Beaujolais Nouveau vs Vino Novello

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Some days ago I received a newsletter from the importer on how the 2017 Beaujolais vintage is faring. So I thought “Uh, it’s already that time of the year”.
As some of you may already know, Beaujolais Nouveau is still extremely popular in Japan (the second market after France). I drank some in the past and I am ok with it, but the logistics inevitably impact the price (it has to be transported by plane), so I always feel that I could buy something better for the same money.

Italian Vino Novello on the contrary is much more a niche market: some importers have it, some restaurants serve it and some people drink it, but it is seen more as a curiosity.

What is the difference between these two wines?

In terms of geography Beaujolais Nouveau AOC comes from the eponymous region, while Vino Novello is a category and enters a number of different Italian denominations: Bardolino Novello, Castel del Monte Novello, Monferrato Rosso Novello, Colli Tortonesi Novello, Marche Novello (this one an IGT) and the list goes on and on.
In this sense they are more akin to French Vins Primeurs, which includes not only Beaujolais, but also Languedoc Primeur, Anjou Gamay Nouveau or Ventoux Primeur just to name a few.

But there is another important difference: Beaujolais Nouveau is entirely made by carbonic maceration, the process where, in short, we take the grapes, we put them in a tank uncrushed and we fill the tank with CO2 to stimulate an intracellular fermentation. This gives us the characteristic aromatic compounds and mouthfeel of Beaujolais Nouveau. Semi-carbonic maceration is also practiced: here when we fill the tank the grapes on the bottom are crushed by the weight on those on the top, beginning to ferment normally. This fermentation produces also CO2 which, being heavier than the air, accumulates in the vessel. The grapes above, still uncrushed, end up in a CO2 rich environment, undergoing carbonic maceration.

With Vino Novello this process is used as well, but only 40% of the grape have to be made this way, the remaining 60% can undergo traditional vinification.
Here probably lies the biggest problem of this kind of wine: Vino Novello lacks a strong identity, it is difficult to market. There is no driving denomination, like Beaujolais Nouveau for Vins Nouveaux; most of Vino Novellos are quite obscure and even the famous denominations (Castel del Monte, Bardolino) are not generally associated with this kind of wine. The process lacks peculiarity: yes you can make some of it by carbonic maceration, but only a part of it is mandatory. At least the grapes have to come from the same vintage, no reserve wine allowed. In the end you rely on producers you trust, but why buying their Novello when you can have their other wines?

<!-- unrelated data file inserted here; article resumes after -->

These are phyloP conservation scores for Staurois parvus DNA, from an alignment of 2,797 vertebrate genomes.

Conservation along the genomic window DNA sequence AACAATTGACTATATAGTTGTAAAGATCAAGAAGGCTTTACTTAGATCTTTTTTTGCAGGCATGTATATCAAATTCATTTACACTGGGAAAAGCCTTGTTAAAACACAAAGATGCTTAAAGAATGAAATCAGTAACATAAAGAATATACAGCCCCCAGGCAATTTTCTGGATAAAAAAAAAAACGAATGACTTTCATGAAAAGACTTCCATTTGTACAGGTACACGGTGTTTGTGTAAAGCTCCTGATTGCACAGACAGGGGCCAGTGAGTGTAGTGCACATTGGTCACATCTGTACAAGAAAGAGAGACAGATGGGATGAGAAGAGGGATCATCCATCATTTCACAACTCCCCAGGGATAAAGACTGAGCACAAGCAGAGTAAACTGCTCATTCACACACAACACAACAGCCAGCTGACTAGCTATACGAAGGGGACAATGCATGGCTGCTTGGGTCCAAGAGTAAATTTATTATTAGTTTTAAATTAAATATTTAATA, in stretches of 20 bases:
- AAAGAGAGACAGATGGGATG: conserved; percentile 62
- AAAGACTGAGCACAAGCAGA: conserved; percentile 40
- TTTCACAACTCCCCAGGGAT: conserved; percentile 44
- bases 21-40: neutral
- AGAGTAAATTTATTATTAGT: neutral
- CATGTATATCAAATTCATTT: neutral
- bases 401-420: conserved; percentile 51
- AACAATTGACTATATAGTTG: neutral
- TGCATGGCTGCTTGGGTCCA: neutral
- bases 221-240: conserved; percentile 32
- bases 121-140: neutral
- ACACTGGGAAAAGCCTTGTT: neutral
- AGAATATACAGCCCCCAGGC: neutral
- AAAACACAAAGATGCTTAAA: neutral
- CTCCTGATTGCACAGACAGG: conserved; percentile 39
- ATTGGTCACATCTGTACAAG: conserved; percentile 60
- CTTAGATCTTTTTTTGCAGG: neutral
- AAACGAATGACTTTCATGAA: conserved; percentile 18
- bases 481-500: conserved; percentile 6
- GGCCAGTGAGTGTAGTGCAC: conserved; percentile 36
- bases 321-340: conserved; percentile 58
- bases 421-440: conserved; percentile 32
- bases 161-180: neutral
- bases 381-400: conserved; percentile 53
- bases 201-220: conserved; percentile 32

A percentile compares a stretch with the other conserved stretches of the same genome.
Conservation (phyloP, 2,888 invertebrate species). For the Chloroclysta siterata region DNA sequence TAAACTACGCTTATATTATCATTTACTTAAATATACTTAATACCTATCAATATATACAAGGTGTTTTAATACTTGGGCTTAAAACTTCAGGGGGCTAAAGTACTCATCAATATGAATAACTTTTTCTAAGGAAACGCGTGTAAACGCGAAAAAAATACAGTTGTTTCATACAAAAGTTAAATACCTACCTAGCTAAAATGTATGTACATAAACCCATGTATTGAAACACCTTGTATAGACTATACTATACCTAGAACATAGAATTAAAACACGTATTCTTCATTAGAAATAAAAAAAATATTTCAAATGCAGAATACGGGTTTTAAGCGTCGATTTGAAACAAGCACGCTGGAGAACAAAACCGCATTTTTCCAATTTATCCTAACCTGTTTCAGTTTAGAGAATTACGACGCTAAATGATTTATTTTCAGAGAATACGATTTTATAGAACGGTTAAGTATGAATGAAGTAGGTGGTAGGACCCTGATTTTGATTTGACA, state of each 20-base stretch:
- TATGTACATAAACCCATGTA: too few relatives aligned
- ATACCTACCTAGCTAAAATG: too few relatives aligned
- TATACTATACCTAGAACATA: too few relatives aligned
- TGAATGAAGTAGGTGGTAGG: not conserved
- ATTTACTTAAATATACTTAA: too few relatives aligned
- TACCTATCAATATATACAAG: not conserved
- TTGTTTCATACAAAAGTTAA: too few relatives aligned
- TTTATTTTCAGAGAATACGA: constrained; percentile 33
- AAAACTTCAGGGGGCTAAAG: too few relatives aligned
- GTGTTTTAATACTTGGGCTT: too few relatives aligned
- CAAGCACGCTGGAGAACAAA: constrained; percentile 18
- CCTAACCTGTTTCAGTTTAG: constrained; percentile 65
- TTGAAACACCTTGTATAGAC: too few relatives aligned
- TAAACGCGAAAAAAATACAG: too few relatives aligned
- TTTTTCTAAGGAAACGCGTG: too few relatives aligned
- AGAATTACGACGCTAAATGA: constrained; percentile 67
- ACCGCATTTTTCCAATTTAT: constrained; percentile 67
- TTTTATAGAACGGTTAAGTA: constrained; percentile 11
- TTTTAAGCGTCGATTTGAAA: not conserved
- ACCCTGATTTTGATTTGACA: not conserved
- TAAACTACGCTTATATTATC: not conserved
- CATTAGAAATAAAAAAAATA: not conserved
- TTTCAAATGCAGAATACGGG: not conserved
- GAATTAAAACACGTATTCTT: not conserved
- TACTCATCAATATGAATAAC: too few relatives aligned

These are the reason why Vino Novello is living through a very difficult phase lately: in 2016 only 2 million bottles were produced, the lowest volume ever (only Beaujolais Nouveau makes more than 30 million bottles, even more in the 80s). Keeping anticipating the release date (now 30 October), to capitalize on the thirst for new wine, is not having any notable effect. Third thursday of November is sort of a tradition for Nouveau loving people. If the date keeps changing consumers will be confused and lose affection. As it stands it is more profitable to use the grapes for traditional wines.

This is a sad end for a wine boasting illustrious inventors: the firsts to make Vino Novello were none other than Angelo Gaja (Vinot) and Antinori (S. Giocondo), in the 1970s.

They have stopped a long time ago. Their “novello legacy” lives on, but until when?

Reviewing a wine like it was a videogame

The wine we have today is a recent release from a very big producer: we are talking about the Beaujolais-Village from Louis Jadot and precisely the Combe Aux Jacques cuvées 2015.

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Louis Jadot is a bit everywhere when talking about Burgundy (they are even in Oregon, with Resonance Vineyards) and Beaujolais makes no exception. I have heard people despising it for being too “commercial”, but I am not a wine snob.
As we could well expect the wine is 100% from Gamay from granite, clay and calcareous soils. A portion of the grapes are grown in Reignié, a portion is grown in the south of Beaujolais in owned vineyards and a portion is bought from contract growers. They are vinified with semi-carbonic maceration, as it’s custom for this kind of wines.

System requirements are very reasonable: a palate equipped with a tongue, a nose and possibly one or (better) two eyes to appreciate the color. But you could go also blind. Price is also quite low, a true budget wine (game).

After pulling the cork we are left without any tutorial, but this hardly matters: the action unfolds quickly and the controls are easy to understand and responsive. The goal, as always, is to finish the bottle and gain the maximum pleasure from it.

Basically we are talking about a platform style game: as a matter of fact you jump over raspberries and strawberries, striking your enemies with balsamic drops or a very useful vine stalk. No oak vessels to drive, no vanilla shoot ‘em up levels.
Graphics are nice, effused in ruby red colors with violet rim and good depth, although nothing really revolutionary. At least they are 3D, you could even get wet or stain your clothes if you are not careful. Take this augmented reality!
Controls are responsive and this Beaujolais is very easy to play. Of course you would not find extreme depth or complexity, but here is a medium weight game with a lively pace. Play it on warm spring days or on a fresh summer evening.